This movie is different in that it was more difficult, for me at least, to jump inside. It begins with the story of creation and continues through the gradual evolution from plant life to sea life to reptilians (we have a scene with a dinosaur playfully stomping on the head of a smaller creature at the edge of a riverbed) and eventually to mammals and humans. The loosely structured plot follows the story of an American family during the 1950s which opens with news of the death of one of three adult sons, presumably during the Korean conflict -- it never says. There is emotion at the news, but not excessive; it is well controlled by both parents, but it shows for the first time how different the two are -- the stoic father who "stuffs" and goes on with the proverbial "stiff upper lip." The mother's reaction emanates from the embodiment of grace which is what she personifies. The plot is not linear. Instead we learn of the relationships within the family by fragmented flashbacks, occurring during different stages of childhood juxtaposed with visions of the oldest son, Jack, now grown up and re-living, reviewing, re-counting the toll of his brotherly impishness towards his siblings and the filial conflict of his feelings for his father -- love and hate in their most basic expression. Jack even prays that his father will die, another biblical allusion to join the quote from Job at the beginning of the movie. There are other allusions to religion or if not religion, a nod towards deism and nature.
Throughout the movie are more scenes of the roaring hot cosmic heavens and the roiling seas -- everything expressing the dynamism of life and death, a sort of refrain that reflects the insignificance of man. There are many visuals that are puzzling: stairs, water, hands, dancing and running, the scenes from the dinner table where, it seems, many families have difficulty being families.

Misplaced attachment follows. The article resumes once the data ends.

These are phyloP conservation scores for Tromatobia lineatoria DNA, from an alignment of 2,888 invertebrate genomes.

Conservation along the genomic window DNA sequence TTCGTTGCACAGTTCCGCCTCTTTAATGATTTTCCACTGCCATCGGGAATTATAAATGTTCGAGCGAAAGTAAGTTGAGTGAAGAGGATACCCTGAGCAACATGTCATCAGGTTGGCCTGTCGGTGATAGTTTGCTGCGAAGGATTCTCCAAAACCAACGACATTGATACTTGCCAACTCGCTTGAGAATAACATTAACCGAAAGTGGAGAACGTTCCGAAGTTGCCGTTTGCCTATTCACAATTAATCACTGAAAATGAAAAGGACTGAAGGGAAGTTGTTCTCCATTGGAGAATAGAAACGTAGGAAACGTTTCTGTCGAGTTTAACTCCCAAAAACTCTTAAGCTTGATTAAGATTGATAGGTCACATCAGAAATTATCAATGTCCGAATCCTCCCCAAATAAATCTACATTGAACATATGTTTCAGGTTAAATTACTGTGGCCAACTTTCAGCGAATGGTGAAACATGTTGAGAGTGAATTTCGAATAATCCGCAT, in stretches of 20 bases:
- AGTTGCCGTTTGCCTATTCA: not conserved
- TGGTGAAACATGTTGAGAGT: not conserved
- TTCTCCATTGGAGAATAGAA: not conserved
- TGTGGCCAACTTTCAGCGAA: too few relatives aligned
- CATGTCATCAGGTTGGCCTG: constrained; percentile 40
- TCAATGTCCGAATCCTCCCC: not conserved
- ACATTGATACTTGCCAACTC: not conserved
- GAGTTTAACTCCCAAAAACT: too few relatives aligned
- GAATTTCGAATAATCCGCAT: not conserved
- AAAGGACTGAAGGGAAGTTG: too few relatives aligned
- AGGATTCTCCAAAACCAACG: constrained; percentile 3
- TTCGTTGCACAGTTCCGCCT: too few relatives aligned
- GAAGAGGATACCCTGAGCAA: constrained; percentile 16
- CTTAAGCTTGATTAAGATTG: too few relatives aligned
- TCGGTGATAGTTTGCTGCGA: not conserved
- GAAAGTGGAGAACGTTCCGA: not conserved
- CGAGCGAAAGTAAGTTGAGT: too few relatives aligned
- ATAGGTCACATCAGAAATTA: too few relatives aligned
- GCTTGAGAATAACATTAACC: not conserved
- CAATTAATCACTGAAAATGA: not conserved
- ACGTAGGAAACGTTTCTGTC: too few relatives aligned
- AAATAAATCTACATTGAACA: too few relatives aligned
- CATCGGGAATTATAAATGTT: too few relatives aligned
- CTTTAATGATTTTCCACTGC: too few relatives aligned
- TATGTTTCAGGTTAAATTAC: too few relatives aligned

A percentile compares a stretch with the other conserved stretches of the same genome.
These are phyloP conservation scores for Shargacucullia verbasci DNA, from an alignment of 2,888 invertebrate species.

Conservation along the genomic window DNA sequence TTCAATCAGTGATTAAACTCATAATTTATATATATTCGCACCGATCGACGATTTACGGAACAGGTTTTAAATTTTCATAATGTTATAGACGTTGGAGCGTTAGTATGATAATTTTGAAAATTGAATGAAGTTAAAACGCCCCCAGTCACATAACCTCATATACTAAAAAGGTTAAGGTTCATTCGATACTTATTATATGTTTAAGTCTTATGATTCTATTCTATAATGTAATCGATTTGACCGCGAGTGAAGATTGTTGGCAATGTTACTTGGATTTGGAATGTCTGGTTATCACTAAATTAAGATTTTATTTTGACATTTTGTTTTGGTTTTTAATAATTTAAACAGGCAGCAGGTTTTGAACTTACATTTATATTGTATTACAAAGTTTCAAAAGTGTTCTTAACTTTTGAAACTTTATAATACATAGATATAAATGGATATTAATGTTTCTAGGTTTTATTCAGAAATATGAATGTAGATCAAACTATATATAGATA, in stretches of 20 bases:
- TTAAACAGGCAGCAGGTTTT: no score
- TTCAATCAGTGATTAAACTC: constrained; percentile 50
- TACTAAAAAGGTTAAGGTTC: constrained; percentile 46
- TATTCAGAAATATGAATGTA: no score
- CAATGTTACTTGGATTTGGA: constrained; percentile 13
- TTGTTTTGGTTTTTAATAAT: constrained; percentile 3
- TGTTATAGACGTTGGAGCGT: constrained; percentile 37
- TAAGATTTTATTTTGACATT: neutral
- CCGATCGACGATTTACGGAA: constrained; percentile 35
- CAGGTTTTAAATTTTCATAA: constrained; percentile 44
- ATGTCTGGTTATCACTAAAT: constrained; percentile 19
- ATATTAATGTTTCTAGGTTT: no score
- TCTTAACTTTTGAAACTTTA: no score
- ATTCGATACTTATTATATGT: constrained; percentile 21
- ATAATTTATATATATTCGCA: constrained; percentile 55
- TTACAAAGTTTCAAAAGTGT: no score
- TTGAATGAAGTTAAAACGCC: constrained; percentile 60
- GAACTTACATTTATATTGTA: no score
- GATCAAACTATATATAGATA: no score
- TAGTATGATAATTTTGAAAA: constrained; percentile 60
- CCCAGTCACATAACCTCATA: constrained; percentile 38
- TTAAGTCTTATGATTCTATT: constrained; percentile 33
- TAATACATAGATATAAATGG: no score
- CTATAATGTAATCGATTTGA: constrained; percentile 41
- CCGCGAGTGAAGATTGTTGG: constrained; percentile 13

The ending is beyond me. It could be heaven, it could represent the quantum theory of the time continuum, the end of the world. We find ourselves at the shore, with people wandering around bare-footed in a gently rippling incoming tide seemingly attempting to find and reunite with each other. It reminded me of a reunion we attend with a lot of reservations and then hang around with a drink in our hand, waiting to meet old friends and hoping to be recognized. There was a feeling of expectation and hope and then joy at connections that were made.
But it was sad and a little disappointing, too.
Terrence Malick's The Tree of Life should not be missed. It is an important movie that demands discussion, interpretation and perhaps even a second viewing. I loved it. It is not another 2001, but it will gain its own place in movie history.